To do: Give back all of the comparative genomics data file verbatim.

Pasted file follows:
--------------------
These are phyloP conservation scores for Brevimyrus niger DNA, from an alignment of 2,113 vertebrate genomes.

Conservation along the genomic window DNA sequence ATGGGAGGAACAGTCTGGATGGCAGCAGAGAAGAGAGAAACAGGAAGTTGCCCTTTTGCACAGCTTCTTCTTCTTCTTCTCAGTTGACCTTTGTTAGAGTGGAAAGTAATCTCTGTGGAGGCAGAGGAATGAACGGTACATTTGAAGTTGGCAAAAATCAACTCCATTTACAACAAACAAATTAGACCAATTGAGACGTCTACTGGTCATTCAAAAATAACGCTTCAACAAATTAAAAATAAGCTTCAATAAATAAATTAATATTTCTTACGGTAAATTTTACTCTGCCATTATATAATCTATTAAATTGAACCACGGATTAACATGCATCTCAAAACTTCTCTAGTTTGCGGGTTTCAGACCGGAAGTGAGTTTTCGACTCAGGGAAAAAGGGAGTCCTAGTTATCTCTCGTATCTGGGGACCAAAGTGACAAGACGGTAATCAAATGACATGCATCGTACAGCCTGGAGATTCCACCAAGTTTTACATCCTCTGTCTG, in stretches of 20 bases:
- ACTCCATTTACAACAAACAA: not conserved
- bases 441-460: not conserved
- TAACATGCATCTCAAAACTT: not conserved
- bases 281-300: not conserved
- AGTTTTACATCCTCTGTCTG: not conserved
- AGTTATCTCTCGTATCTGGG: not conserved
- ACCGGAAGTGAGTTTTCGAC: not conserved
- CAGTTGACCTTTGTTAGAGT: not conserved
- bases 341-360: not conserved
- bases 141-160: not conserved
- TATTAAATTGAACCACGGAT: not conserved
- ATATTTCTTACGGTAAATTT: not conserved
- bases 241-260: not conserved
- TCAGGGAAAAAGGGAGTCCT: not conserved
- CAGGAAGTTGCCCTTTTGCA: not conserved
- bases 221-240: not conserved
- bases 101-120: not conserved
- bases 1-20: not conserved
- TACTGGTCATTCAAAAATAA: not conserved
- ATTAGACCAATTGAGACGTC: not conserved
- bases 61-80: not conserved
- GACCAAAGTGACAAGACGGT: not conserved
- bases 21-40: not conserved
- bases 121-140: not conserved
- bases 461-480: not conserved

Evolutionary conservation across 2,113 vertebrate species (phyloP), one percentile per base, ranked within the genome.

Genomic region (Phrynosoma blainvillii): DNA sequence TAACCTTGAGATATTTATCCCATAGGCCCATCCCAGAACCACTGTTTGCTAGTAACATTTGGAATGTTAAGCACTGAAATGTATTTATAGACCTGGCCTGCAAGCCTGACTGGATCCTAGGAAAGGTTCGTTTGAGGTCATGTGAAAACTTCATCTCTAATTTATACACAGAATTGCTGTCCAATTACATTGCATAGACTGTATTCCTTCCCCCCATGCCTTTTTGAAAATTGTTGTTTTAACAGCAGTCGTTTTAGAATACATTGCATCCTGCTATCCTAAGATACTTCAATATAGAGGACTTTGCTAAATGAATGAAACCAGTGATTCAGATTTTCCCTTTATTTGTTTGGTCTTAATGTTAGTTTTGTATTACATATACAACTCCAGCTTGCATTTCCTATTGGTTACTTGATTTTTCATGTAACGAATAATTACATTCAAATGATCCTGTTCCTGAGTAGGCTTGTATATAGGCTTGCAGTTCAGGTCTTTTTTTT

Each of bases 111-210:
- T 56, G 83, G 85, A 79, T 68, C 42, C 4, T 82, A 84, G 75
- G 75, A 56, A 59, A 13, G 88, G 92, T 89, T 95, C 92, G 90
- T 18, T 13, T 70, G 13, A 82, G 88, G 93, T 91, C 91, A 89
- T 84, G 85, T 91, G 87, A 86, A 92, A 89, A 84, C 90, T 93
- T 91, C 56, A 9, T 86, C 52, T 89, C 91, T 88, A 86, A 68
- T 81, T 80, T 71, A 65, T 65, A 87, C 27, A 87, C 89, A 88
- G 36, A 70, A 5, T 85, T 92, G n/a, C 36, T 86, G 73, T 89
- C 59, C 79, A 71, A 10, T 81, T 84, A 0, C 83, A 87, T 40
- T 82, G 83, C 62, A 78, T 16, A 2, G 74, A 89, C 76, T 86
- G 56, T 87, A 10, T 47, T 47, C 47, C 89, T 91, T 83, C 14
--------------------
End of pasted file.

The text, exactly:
These are phyloP conservation scores for Brevimyrus niger DNA, from an alignment of 2,113 vertebrate genomes.

Conservation along the genomic window DNA sequence ATGGGAGGAACAGTCTGGATGGCAGCAGAGAAGAGAGAAACAGGAAGTTGCCCTTTTGCACAGCTTCTTCTTCTTCTTCTCAGTTGACCTTTGTTAGAGTGGAAAGTAATCTCTGTGGAGGCAGAGGAATGAACGGTACATTTGAAGTTGGCAAAAATCAACTCCATTTACAACAAACAAATTAGACCAATTGAGACGTCTACTGGTCATTCAAAAATAACGCTTCAACAAATTAAAAATAAGCTTCAATAAATAAATTAATATTTCTTACGGTAAATTTTACTCTGCCATTATATAATCTATTAAATTGAACCACGGATTAACATGCATCTCAAAACTTCTCTAGTTTGCGGGTTTCAGACCGGAAGTGAGTTTTCGACTCAGGGAAAAAGGGAGTCCTAGTTATCTCTCGTATCTGGGGACCAAAGTGACAAGACGGTAATCAAATGACATGCATCGTACAGCCTGGAGATTCCACCAAGTTTTACATCCTCTGTCTG, in stretches of 20 bases:
- ACTCCATTTACAACAAACAA: not conserved
- bases 441-460: not conserved
- TAACATGCATCTCAAAACTT: not conserved
- bases 281-300: not conserved
- AGTTTTACATCCTCTGTCTG: not conserved
- AGTTATCTCTCGTATCTGGG: not conserved
- ACCGGAAGTGAGTTTTCGAC: not conserved
- CAGTTGACCTTTGTTAGAGT: not conserved
- bases 341-360: not conserved
- bases 141-160: not conserved
- TATTAAATTGAACCACGGAT: not conserved
- ATATTTCTTACGGTAAATTT: not conserved
- bases 241-260: not conserved
- TCAGGGAAAAAGGGAGTCCT: not conserved
- CAGGAAGTTGCCCTTTTGCA: not conserved
- bases 221-240: not conserved
- bases 101-120: not conserved
- bases 1-20: not conserved
- TACTGGTCATTCAAAAATAA: not conserved
- ATTAGACCAATTGAGACGTC: not conserved
- bases 61-80: not conserved
- GACCAAAGTGACAAGACGGT: not conserved
- bases 21-40: not conserved
- bases 121-140: not conserved
- bases 461-480: not conserved

Evolutionary conservation across 2,113 vertebrate species (phyloP), one percentile per base, ranked within the genome.

Genomic region (Phrynosoma blainvillii): DNA sequence TAACCTTGAGATATTTATCCCATAGGCCCATCCCAGAACCACTGTTTGCTAGTAACATTTGGAATGTTAAGCACTGAAATGTATTTATAGACCTGGCCTGCAAGCCTGACTGGATCCTAGGAAAGGTTCGTTTGAGGTCATGTGAAAACTTCATCTCTAATTTATACACAGAATTGCTGTCCAATTACATTGCATAGACTGTATTCCTTCCCCCCATGCCTTTTTGAAAATTGTTGTTTTAACAGCAGTCGTTTTAGAATACATTGCATCCTGCTATCCTAAGATACTTCAATATAGAGGACTTTGCTAAATGAATGAAACCAGTGATTCAGATTTTCCCTTTATTTGTTTGGTCTTAATGTTAGTTTTGTATTACATATACAACTCCAGCTTGCATTTCCTATTGGTTACTTGATTTTTCATGTAACGAATAATTACATTCAAATGATCCTGTTCCTGAGTAGGCTTGTATATAGGCTTGCAGTTCAGGTCTTTTTTTT

Each of bases 111-210:
- T 56, G 83, G 85, A 79, T 68, C 42, C 4, T 82, A 84, G 75
- G 75, A 56, A 59, A 13, G 88, G 92, T 89, T 95, C 92, G 90
- T 18, T 13, T 70, G 13, A 82, G 88, G 93, T 91, C 91, A 89
- T 84, G 85, T 91, G 87, A 86, A 92, A 89, A 84, C 90, T 93
- T 91, C 56, A 9, T 86, C 52, T 89, C 91, T 88, A 86, A 68
- T 81, T 80, T 71, A 65, T 65, A 87, C 27, A 87, C 89, A 88
- G 36, A 70, A 5, T 85, T 92, G n/a, C 36, T 86, G 73, T 89
- C 59, C 79, A 71, A 10, T 81, T 84, A 0, C 83, A 87, T 40
- T 82, G 83, C 62, A 78, T 16, A 2, G 74, A 89, C 76, T 86
- G 56, T 87, A 10, T 47, T 47, C 47, C 89, T 91, T 83, C 14